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Sizing a Parabolic Reflector

03/31/2009 9:26 PM

Can anybody advice me how to calculate the size of a parabolic reflector needed to focus a certain amount of heat energy onto a spot? I'm thinking of creating a low cost solar-thermal device using recycled material for use in impoverished Third World nations.

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#1

Re: Focusing solar energy

03/31/2009 11:13 PM

Does this work, or were you looking for more details such as the type of glass and reflector material (in which case you will need to get another input)?

Divide the power you need by the power density of insolation (incoming solar radiation) and that will give you the capture area of the dish:

Area (m^2) = Power needed (W) / Power density (W/m^2).

Wikipedia cites 250 W/m^2 as an average insolation number.

Another factor is that the reflector won't be 100% efficient - it will absorb some energy itself.

Therefore you will need to correct the theoretical area calculated above for the inefficiency of the reflector:

Area actual (m^2) = Area theoretical (m^2)/η,

where η is the efficiency of the reflector:

η = reflected power density/incident power density.

Of course, this all assumes that average level of insolation being available. If you need it to work on sub-average days, the dish has to grow in area proportion to the lower insolation value.

And if the amount of heat delivered must be controlled within an upper as well as a lower bound, then you will need some sort of reflective iris near the target or similar device to reduce any insolation above the target level.

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#2
In reply to #1

Re: Focusing solar energy

03/31/2009 11:20 PM

Thanks. Looks like what I'm looking for.

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#3

Re: Focusing solar energy

04/01/2009 4:05 AM

The values for power density go (according to data published for the solar centrals in USA) up to 1kW/m^2.

The suggestion with an iris is excellent.

There is also the problem of orientation during the day to be analyzed if needed or not.

For cost reasons small mirrors have been made with several plane "mirrors" fastened on a frame and with a cylindrical collector.

One of the problems requiring a good solution is the absorbtion capability of the collector.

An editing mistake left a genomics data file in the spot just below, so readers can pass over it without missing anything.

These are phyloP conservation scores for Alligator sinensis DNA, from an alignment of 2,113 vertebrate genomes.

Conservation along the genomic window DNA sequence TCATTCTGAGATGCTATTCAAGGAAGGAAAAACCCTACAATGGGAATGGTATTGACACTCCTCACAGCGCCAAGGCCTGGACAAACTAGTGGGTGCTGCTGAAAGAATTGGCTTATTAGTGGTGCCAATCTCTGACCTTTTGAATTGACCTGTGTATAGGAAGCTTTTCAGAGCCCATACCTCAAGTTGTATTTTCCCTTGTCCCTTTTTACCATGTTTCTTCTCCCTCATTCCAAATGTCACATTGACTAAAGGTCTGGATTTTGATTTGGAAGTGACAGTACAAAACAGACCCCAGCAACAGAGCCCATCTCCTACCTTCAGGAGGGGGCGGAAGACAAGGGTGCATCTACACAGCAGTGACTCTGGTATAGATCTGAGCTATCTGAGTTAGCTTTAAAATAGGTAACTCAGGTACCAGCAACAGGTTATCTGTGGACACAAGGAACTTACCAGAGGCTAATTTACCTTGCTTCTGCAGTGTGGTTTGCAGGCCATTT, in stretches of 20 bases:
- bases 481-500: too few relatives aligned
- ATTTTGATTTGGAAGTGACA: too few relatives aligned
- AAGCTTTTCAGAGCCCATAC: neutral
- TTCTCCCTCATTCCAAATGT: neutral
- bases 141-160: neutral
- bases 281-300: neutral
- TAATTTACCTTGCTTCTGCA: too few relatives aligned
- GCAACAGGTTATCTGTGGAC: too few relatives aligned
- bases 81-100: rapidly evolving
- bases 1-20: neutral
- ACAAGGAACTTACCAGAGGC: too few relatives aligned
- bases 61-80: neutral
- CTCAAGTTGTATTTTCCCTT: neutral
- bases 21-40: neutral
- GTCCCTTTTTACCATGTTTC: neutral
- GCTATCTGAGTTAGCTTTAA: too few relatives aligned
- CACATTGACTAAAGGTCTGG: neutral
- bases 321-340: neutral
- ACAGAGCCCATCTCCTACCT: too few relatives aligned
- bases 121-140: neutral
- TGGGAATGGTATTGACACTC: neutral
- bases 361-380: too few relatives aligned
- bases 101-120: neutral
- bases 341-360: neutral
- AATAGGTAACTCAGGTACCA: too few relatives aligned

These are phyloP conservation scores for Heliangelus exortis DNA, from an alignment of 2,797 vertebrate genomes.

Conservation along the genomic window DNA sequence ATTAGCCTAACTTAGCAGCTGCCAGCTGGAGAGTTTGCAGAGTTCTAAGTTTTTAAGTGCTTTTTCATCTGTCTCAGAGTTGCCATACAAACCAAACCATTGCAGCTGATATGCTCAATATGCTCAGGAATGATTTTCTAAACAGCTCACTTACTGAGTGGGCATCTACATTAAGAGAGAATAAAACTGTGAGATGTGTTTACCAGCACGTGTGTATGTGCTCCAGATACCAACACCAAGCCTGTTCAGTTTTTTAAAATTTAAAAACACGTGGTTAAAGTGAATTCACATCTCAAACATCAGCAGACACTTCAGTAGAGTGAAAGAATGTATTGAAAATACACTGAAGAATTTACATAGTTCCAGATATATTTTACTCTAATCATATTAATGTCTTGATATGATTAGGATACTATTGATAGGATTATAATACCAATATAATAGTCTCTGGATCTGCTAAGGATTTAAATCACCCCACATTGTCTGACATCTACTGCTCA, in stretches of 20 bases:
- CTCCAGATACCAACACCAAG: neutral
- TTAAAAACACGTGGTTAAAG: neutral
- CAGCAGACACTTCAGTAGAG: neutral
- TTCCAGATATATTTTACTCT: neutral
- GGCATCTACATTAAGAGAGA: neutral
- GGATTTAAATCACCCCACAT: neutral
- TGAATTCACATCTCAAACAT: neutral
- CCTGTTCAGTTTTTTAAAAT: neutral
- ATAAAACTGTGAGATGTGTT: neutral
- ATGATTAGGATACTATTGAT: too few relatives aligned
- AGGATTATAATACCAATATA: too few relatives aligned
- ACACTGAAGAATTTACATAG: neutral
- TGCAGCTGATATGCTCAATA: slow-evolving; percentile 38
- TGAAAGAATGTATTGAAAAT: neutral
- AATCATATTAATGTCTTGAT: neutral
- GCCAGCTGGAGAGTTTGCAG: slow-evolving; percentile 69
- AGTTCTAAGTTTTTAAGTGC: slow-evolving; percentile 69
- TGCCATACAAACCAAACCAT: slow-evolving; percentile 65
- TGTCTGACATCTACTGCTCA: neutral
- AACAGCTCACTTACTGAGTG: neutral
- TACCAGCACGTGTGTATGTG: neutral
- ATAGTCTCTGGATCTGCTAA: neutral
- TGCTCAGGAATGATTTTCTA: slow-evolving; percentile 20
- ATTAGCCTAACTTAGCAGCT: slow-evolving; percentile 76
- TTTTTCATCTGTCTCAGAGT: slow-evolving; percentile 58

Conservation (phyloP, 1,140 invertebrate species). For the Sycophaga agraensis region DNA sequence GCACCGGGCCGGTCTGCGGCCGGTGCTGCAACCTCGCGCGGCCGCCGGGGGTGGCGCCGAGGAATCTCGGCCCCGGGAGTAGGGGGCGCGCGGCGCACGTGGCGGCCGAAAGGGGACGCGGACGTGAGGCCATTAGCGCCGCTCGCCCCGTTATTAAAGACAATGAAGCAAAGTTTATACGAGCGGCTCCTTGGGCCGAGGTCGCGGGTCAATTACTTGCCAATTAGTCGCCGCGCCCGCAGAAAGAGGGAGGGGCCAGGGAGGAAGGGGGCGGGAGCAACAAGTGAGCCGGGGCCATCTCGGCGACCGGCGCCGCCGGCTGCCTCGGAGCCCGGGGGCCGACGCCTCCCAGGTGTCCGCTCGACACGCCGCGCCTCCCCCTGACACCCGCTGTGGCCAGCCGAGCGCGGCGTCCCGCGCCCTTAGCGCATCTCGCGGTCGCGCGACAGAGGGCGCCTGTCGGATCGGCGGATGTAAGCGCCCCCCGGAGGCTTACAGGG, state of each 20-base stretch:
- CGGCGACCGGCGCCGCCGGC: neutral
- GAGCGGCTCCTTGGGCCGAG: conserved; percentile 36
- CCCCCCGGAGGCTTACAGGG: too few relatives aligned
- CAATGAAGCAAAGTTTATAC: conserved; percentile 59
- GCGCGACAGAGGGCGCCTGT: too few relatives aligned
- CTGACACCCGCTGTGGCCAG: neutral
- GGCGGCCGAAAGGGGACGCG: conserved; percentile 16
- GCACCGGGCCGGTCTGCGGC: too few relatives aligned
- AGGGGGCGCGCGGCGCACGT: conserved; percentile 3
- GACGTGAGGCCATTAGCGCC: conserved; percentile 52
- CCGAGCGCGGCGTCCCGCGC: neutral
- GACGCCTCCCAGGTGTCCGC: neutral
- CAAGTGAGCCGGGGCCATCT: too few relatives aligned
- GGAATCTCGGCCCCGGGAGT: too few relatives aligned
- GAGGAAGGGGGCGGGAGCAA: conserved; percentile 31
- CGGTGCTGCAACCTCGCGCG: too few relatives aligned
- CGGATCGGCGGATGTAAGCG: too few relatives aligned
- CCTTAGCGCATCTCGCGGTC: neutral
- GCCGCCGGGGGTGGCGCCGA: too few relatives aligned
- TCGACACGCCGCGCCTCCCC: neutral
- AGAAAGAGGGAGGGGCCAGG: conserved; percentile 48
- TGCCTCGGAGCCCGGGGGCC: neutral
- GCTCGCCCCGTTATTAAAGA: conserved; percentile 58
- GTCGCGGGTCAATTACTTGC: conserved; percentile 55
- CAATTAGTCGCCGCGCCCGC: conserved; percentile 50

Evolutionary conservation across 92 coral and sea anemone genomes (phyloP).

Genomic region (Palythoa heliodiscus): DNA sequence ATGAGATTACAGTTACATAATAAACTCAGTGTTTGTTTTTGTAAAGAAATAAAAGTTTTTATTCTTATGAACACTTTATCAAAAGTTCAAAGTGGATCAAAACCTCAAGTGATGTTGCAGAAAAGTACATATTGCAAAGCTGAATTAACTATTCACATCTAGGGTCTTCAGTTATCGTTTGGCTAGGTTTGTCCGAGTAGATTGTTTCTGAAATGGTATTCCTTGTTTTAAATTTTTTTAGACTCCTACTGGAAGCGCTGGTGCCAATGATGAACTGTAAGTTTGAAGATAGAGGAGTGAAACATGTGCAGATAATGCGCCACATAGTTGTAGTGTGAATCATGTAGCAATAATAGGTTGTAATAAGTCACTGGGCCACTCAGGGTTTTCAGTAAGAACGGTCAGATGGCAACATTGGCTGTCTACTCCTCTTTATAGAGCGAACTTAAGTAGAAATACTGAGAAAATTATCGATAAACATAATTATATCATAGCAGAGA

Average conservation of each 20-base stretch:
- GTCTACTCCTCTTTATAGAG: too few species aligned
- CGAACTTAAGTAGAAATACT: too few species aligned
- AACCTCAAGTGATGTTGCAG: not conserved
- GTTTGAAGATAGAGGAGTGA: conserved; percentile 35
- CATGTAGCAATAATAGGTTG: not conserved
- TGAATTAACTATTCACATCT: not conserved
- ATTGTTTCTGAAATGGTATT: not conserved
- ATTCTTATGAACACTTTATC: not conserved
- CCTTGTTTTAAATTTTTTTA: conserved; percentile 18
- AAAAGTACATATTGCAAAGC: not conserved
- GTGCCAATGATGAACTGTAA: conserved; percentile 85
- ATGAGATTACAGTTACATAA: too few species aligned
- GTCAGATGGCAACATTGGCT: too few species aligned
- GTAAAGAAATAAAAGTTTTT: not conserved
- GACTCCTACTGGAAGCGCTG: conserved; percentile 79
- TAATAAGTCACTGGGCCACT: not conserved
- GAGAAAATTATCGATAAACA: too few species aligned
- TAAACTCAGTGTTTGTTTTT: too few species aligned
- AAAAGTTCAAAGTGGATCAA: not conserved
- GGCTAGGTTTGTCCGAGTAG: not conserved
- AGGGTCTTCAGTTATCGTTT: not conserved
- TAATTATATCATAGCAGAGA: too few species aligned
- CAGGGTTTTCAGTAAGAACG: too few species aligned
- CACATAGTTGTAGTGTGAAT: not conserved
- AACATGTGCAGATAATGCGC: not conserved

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#4
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Re: Focusing solar energy

04/01/2009 4:12 AM

Thanks for the advice.

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#5

Re: Sizing a Parabolic Reflector

04/01/2009 11:41 PM

full sun on a clear day from 10 AM to 2 PM with the sun overhead at noon will give you about 1000 watts. Your reflector will be about 85-95% efficient, with a bright first surface mirror reflector of chrome or silver being best Aluminium a few % less. Of course a bad parabola will reduce it as well, so a safe bet may be 85%. Sun angle earlier or later will also reduce the insolation, as will dust or cloud cover. Higher latitudes will have more hours of high insolation in the summer and shorter hours in the winter.

Your cooking container will need to be insulated to reduce losses.

Now a 1500 watt electric heater runs a hot water kettle, so you will need about 1.8 square meters to boil the same amount of water in the same time on a hot day. This will also work for frying, but I would suggest you arrange things so your focal point is directed at a mirror you can steer to bring the focussed energy into a vertical plane and arrange a height adjustment to shape the hot spot to the bottom of your cooking container. Use an adjustable shade in front of the parabola to reduce heat to avoid burning stuff.

All doable and being done all over

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#6
In reply to #5

Re: Sizing a Parabolic Reflector

04/01/2009 11:46 PM

Okay, thanks. That really helps.

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#7
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Re: Sizing a Parabolic Reflector

04/02/2009 12:53 AM

1) Also make the Parabola to cover 180 degrees and in rotation to track the sun from sun rise to sun set.

2) Let the pipe line run along the focus point.

3) I believe you know how to make the parabola with focus point as per mathematical calculations. Y2 = 4a x.